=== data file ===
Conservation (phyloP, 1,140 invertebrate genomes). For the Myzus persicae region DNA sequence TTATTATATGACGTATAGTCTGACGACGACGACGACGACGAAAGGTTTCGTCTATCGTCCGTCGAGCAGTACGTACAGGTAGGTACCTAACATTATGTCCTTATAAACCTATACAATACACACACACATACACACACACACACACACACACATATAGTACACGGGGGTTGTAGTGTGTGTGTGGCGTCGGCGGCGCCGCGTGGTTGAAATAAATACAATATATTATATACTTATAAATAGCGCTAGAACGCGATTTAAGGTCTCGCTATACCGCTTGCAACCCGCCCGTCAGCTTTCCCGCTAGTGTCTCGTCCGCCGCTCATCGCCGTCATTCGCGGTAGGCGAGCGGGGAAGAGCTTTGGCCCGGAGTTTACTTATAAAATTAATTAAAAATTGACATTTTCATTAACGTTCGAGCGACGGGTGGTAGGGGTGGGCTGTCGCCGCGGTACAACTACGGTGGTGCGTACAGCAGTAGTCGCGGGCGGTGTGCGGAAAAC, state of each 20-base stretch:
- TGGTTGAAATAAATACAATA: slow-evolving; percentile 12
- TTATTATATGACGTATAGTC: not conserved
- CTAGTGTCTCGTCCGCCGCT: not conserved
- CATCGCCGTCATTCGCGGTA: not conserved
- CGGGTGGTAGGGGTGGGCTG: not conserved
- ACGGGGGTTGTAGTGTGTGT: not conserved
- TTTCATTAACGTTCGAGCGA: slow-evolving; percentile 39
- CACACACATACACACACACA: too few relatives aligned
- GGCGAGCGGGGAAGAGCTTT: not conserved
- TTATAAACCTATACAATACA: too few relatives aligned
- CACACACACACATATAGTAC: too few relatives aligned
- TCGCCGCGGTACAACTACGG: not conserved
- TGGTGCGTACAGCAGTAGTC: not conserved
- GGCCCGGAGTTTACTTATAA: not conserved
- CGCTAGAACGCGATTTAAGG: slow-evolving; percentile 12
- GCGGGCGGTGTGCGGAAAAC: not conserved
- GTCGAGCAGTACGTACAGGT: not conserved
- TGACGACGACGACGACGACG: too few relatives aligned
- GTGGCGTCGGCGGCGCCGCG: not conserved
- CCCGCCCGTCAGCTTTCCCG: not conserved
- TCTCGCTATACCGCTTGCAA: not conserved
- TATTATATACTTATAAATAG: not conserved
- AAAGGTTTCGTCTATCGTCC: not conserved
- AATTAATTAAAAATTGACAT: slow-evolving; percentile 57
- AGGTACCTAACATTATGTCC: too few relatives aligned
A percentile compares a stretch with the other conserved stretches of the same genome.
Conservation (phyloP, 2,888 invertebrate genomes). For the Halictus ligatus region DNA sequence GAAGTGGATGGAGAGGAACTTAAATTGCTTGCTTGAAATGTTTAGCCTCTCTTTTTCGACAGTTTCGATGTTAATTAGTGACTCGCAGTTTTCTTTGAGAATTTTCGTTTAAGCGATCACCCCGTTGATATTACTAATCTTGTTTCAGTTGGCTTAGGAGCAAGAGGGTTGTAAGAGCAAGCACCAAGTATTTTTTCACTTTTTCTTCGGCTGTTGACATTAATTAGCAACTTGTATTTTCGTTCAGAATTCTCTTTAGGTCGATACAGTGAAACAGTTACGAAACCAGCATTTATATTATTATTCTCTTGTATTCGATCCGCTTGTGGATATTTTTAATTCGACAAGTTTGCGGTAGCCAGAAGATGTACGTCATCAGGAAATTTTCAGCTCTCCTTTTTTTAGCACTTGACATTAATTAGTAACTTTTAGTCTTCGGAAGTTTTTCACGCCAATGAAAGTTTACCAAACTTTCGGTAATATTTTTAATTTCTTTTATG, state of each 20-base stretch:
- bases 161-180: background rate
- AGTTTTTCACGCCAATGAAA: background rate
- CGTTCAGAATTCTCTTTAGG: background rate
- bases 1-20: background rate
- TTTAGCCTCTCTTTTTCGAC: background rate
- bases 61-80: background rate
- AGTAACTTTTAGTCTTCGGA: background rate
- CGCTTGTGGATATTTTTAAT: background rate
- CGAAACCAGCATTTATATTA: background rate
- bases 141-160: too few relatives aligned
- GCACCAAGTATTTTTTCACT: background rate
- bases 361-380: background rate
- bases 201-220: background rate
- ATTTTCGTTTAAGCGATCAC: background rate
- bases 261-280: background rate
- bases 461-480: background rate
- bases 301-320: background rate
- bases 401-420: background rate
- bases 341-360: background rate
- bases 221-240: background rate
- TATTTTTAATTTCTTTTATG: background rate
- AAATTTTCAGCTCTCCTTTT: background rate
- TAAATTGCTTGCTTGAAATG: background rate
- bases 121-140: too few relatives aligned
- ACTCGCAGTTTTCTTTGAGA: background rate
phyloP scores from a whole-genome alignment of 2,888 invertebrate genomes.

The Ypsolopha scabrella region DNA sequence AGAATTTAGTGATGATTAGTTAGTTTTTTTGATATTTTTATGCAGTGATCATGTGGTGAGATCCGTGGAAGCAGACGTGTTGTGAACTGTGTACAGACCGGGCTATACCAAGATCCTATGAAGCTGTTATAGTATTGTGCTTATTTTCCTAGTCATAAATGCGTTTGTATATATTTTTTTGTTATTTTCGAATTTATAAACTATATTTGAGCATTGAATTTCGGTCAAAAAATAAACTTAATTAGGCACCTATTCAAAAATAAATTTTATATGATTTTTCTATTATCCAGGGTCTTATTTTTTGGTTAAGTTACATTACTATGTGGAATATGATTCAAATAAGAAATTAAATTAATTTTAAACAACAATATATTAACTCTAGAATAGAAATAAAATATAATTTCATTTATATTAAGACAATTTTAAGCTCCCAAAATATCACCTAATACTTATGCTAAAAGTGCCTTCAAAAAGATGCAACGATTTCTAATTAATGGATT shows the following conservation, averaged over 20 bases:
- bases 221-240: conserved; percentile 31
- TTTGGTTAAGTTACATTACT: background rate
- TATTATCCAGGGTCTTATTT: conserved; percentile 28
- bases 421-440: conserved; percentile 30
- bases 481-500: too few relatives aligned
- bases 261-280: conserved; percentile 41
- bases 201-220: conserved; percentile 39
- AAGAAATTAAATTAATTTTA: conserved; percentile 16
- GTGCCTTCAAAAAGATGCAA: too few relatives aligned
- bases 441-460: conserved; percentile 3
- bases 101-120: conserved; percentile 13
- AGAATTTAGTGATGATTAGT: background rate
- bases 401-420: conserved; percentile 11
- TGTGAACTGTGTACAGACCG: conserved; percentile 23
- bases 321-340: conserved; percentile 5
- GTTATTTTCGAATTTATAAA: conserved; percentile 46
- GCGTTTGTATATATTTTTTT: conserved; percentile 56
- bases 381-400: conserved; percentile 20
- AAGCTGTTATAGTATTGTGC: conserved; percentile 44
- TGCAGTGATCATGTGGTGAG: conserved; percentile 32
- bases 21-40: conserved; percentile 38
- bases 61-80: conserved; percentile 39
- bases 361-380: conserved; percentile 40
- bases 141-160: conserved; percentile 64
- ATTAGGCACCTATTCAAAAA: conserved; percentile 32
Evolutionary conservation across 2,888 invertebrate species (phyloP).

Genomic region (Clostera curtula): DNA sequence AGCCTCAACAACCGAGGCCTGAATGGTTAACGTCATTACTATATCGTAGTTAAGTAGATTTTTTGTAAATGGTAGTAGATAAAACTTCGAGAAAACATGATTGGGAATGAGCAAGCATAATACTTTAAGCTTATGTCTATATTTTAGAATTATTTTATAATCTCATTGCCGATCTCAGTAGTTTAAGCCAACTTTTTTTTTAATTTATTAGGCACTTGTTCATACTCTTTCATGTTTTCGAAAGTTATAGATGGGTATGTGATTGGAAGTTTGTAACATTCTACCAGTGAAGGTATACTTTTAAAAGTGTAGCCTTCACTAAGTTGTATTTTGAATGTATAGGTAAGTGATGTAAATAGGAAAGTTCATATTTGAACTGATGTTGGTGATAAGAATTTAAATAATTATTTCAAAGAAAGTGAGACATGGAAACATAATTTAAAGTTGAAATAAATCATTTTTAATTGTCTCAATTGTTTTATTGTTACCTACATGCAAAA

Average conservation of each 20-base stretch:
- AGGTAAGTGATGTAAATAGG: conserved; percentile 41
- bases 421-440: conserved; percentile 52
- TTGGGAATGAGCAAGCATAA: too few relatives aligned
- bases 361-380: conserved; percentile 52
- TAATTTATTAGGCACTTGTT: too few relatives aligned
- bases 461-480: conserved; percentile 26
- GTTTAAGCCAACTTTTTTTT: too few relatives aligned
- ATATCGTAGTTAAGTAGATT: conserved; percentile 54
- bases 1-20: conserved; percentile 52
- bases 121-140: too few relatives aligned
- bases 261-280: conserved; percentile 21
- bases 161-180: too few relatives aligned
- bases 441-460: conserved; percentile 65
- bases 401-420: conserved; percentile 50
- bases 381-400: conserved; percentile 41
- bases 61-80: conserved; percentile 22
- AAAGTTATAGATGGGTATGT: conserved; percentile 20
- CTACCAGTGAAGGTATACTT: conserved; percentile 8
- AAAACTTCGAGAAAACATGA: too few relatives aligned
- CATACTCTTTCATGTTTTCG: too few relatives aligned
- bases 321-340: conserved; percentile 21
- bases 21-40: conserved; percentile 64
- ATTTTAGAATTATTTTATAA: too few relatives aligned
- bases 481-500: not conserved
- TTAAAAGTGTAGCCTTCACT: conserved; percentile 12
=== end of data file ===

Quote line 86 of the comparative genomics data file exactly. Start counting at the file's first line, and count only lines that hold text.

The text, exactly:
- TTGGGAATGAGCAAGCATAA: too few relatives aligned